“Dreamscape” = KEITH MERRILL BRADSHAW: Desertscape; JEFFREY HOOVER: September; Dreaming ROBERT FRUEHWALD: Terpsichore; Andy and Me – Michael Dean, clarinet/ Tyson Wunderlich, piano – [clarinetmike.com]

by | Mar 11, 2009 | Classical CD Reviews | 0 comments

KEITH MERRILL BRADSHAW: Desertscape; JEFFREY HOOVER: September; Dreaming; ROBERT FRUEHWALD: Terpsichore; Andy and Me – Michael Dean, clarinet/ Tyson Wunderlich, piano – [Available at clarinetmike.com] 42:29 **1/2:

I am a big fan of vanity productions of which this is one. (A vanity production is where the artist himself funds and produces outside of the standard existing labels.) But in this case, Michael Dean’s commissions on this disc don’t resonate with me at all, despite their inherent accessibility and easy-listening qualities. Mr. Dean, President of the National Association of College Wind and Percussion Instructors, is I fear not caught at his best on this recording either, as there are some pinched notes and not always flowing tonal characteristics, which might be, I confess, coming from the recording itself—always a danger in these kinds of productions. Technically the program doesn’t seem too much of a challenge for him. The sound in general is a little bright, but not overly so.

But the music itself is the prime criteria by which any assessment must be made, and by and large it does not stand up to repeated hearings. The namesake piece, Dreamscape, is very easy to listen to but doesn’t seem to possess much depth beyond the surface level. Andy and Me (Andy being a dog, we are to find out) is the type of work that seems cutesy on a recital but irritating on a recording—do we really want to listen to a dog barking as part of a work, even if it is a tongue-in-cheek-work? On a CD forever? The two Hoover pieces are fine in as far as they go, appropriate filler material for a concert or a disc like this, but not substantial enough to have you coming back, though they do make you wonder what Mr. Hoover could do with a larger canvas. Terpsichore is modeled on Praetorius’s large collection of the same name, and again, these are not offensive but neither do they inspire one to want to come back. Sprinkled among other more substantial fare, these pieces might have made a difference in their perception. As is they are finely made and even interesting on a certain level, but lack the beef to fill out the sandwich.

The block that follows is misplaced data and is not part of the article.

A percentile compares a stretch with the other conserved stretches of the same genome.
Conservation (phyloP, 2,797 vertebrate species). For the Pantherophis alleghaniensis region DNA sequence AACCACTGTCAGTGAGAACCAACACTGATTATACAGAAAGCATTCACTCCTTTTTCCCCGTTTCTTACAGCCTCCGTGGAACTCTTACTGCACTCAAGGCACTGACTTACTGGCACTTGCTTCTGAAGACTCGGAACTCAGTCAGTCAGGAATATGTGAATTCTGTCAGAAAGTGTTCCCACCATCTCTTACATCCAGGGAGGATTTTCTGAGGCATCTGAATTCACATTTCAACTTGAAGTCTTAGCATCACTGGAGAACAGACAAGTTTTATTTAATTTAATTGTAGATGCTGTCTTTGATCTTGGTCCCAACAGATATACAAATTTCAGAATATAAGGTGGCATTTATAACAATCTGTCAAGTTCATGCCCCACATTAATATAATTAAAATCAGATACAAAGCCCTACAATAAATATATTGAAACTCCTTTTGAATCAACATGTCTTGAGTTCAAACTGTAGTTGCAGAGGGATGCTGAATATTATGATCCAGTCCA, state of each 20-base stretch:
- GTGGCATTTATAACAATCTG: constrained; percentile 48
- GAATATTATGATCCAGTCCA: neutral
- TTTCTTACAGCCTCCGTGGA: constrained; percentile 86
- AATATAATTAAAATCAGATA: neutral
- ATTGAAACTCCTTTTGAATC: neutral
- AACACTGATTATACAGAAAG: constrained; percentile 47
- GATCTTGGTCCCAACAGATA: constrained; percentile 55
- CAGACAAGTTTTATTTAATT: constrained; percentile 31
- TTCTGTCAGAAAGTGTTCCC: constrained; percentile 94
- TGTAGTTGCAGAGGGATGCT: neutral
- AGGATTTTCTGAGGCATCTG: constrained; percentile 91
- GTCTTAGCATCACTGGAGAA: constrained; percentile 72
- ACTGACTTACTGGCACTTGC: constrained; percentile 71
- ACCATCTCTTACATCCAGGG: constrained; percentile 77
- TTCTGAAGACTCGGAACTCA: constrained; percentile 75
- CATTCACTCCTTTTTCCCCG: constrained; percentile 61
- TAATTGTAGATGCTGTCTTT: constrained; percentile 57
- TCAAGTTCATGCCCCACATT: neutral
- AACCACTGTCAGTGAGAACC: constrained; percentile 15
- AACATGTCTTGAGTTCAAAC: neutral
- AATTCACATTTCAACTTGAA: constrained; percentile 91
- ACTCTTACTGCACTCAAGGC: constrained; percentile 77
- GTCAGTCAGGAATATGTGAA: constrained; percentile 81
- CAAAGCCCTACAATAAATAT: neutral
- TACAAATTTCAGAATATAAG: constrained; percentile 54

When you add into this mix the fact that there are only 42 minutes on this disc—despite the $15 price tag, it may not be worth it, as there are so many competing clarinet CDs out there of substantial quality and more deserving of your precious listening time. But clarinetists may want this, especially fans of the artist or composers.

— Steven Ritter     

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